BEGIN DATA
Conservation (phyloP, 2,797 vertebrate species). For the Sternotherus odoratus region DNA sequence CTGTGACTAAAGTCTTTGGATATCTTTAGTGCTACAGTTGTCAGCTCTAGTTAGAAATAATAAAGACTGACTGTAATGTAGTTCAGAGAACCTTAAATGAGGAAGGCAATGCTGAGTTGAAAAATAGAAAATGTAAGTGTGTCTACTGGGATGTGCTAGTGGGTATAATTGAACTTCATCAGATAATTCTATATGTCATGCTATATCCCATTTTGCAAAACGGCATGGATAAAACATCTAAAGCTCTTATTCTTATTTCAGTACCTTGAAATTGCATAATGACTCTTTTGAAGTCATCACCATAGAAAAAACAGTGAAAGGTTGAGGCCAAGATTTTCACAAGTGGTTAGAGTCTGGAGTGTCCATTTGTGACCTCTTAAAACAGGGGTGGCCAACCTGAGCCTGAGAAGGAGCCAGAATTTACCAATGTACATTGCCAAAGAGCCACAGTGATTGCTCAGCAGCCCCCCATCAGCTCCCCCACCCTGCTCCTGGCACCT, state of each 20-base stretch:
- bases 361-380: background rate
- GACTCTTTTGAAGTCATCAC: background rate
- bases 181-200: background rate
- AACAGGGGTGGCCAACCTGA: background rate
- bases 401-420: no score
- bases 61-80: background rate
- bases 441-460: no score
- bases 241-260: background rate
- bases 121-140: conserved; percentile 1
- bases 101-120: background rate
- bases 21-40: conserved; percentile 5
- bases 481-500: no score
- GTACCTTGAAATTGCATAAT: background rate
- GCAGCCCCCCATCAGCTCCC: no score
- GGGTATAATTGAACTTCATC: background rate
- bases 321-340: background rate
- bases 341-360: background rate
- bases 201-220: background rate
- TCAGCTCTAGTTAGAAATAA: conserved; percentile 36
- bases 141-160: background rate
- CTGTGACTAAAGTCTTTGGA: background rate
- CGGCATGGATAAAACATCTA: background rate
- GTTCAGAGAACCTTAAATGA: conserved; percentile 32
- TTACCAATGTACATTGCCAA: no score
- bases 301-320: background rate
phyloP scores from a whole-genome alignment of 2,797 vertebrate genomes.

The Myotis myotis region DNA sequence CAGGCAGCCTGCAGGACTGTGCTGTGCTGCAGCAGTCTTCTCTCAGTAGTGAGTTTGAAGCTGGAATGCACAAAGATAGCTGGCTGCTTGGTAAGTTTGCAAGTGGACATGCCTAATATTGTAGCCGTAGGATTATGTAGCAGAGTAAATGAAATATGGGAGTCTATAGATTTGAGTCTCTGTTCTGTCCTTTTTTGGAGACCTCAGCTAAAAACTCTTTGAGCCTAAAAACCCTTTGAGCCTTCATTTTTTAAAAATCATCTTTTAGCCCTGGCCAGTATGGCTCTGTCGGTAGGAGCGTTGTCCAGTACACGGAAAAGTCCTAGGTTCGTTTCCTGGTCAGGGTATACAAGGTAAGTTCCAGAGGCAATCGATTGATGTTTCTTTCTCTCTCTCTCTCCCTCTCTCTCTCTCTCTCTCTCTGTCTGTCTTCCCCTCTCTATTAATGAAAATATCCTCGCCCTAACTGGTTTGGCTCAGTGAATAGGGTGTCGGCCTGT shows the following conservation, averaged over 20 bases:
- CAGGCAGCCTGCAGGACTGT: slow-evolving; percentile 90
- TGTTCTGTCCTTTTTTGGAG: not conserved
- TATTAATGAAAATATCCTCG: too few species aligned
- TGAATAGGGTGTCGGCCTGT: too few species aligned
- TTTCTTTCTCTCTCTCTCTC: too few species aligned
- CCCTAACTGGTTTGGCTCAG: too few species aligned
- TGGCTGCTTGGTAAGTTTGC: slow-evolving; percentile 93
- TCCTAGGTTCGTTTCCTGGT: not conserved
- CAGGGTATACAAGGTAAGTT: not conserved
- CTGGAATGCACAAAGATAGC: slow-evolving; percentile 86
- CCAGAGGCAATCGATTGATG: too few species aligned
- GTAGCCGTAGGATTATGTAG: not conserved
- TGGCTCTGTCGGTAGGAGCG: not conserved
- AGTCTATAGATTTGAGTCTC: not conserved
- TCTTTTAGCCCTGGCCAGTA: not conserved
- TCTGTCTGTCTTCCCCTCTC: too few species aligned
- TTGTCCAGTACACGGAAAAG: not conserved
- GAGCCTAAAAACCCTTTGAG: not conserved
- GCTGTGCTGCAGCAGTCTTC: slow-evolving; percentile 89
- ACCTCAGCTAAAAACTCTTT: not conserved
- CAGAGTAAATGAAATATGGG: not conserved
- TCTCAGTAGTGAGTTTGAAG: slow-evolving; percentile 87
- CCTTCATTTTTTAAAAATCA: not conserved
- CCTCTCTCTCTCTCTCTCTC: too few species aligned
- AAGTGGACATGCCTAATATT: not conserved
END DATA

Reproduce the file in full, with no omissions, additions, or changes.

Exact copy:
Conservation (phyloP, 2,797 vertebrate species). For the Sternotherus odoratus region DNA sequence CTGTGACTAAAGTCTTTGGATATCTTTAGTGCTACAGTTGTCAGCTCTAGTTAGAAATAATAAAGACTGACTGTAATGTAGTTCAGAGAACCTTAAATGAGGAAGGCAATGCTGAGTTGAAAAATAGAAAATGTAAGTGTGTCTACTGGGATGTGCTAGTGGGTATAATTGAACTTCATCAGATAATTCTATATGTCATGCTATATCCCATTTTGCAAAACGGCATGGATAAAACATCTAAAGCTCTTATTCTTATTTCAGTACCTTGAAATTGCATAATGACTCTTTTGAAGTCATCACCATAGAAAAAACAGTGAAAGGTTGAGGCCAAGATTTTCACAAGTGGTTAGAGTCTGGAGTGTCCATTTGTGACCTCTTAAAACAGGGGTGGCCAACCTGAGCCTGAGAAGGAGCCAGAATTTACCAATGTACATTGCCAAAGAGCCACAGTGATTGCTCAGCAGCCCCCCATCAGCTCCCCCACCCTGCTCCTGGCACCT, state of each 20-base stretch:
- bases 361-380: background rate
- GACTCTTTTGAAGTCATCAC: background rate
- bases 181-200: background rate
- AACAGGGGTGGCCAACCTGA: background rate
- bases 401-420: no score
- bases 61-80: background rate
- bases 441-460: no score
- bases 241-260: background rate
- bases 121-140: conserved; percentile 1
- bases 101-120: background rate
- bases 21-40: conserved; percentile 5
- bases 481-500: no score
- GTACCTTGAAATTGCATAAT: background rate
- GCAGCCCCCCATCAGCTCCC: no score
- GGGTATAATTGAACTTCATC: background rate
- bases 321-340: background rate
- bases 341-360: background rate
- bases 201-220: background rate
- TCAGCTCTAGTTAGAAATAA: conserved; percentile 36
- bases 141-160: background rate
- CTGTGACTAAAGTCTTTGGA: background rate
- CGGCATGGATAAAACATCTA: background rate
- GTTCAGAGAACCTTAAATGA: conserved; percentile 32
- TTACCAATGTACATTGCCAA: no score
- bases 301-320: background rate
phyloP scores from a whole-genome alignment of 2,797 vertebrate genomes.

The Myotis myotis region DNA sequence CAGGCAGCCTGCAGGACTGTGCTGTGCTGCAGCAGTCTTCTCTCAGTAGTGAGTTTGAAGCTGGAATGCACAAAGATAGCTGGCTGCTTGGTAAGTTTGCAAGTGGACATGCCTAATATTGTAGCCGTAGGATTATGTAGCAGAGTAAATGAAATATGGGAGTCTATAGATTTGAGTCTCTGTTCTGTCCTTTTTTGGAGACCTCAGCTAAAAACTCTTTGAGCCTAAAAACCCTTTGAGCCTTCATTTTTTAAAAATCATCTTTTAGCCCTGGCCAGTATGGCTCTGTCGGTAGGAGCGTTGTCCAGTACACGGAAAAGTCCTAGGTTCGTTTCCTGGTCAGGGTATACAAGGTAAGTTCCAGAGGCAATCGATTGATGTTTCTTTCTCTCTCTCTCTCCCTCTCTCTCTCTCTCTCTCTCTGTCTGTCTTCCCCTCTCTATTAATGAAAATATCCTCGCCCTAACTGGTTTGGCTCAGTGAATAGGGTGTCGGCCTGT shows the following conservation, averaged over 20 bases:
- CAGGCAGCCTGCAGGACTGT: slow-evolving; percentile 90
- TGTTCTGTCCTTTTTTGGAG: not conserved
- TATTAATGAAAATATCCTCG: too few species aligned
- TGAATAGGGTGTCGGCCTGT: too few species aligned
- TTTCTTTCTCTCTCTCTCTC: too few species aligned
- CCCTAACTGGTTTGGCTCAG: too few species aligned
- TGGCTGCTTGGTAAGTTTGC: slow-evolving; percentile 93
- TCCTAGGTTCGTTTCCTGGT: not conserved
- CAGGGTATACAAGGTAAGTT: not conserved
- CTGGAATGCACAAAGATAGC: slow-evolving; percentile 86
- CCAGAGGCAATCGATTGATG: too few species aligned
- GTAGCCGTAGGATTATGTAG: not conserved
- TGGCTCTGTCGGTAGGAGCG: not conserved
- AGTCTATAGATTTGAGTCTC: not conserved
- TCTTTTAGCCCTGGCCAGTA: not conserved
- TCTGTCTGTCTTCCCCTCTC: too few species aligned
- TTGTCCAGTACACGGAAAAG: not conserved
- GAGCCTAAAAACCCTTTGAG: not conserved
- GCTGTGCTGCAGCAGTCTTC: slow-evolving; percentile 89
- ACCTCAGCTAAAAACTCTTT: not conserved
- CAGAGTAAATGAAATATGGG: not conserved
- TCTCAGTAGTGAGTTTGAAG: slow-evolving; percentile 87
- CCTTCATTTTTTAAAAATCA: not conserved
- CCTCTCTCTCTCTCTCTCTC: too few species aligned
- AAGTGGACATGCCTAATATT: not conserved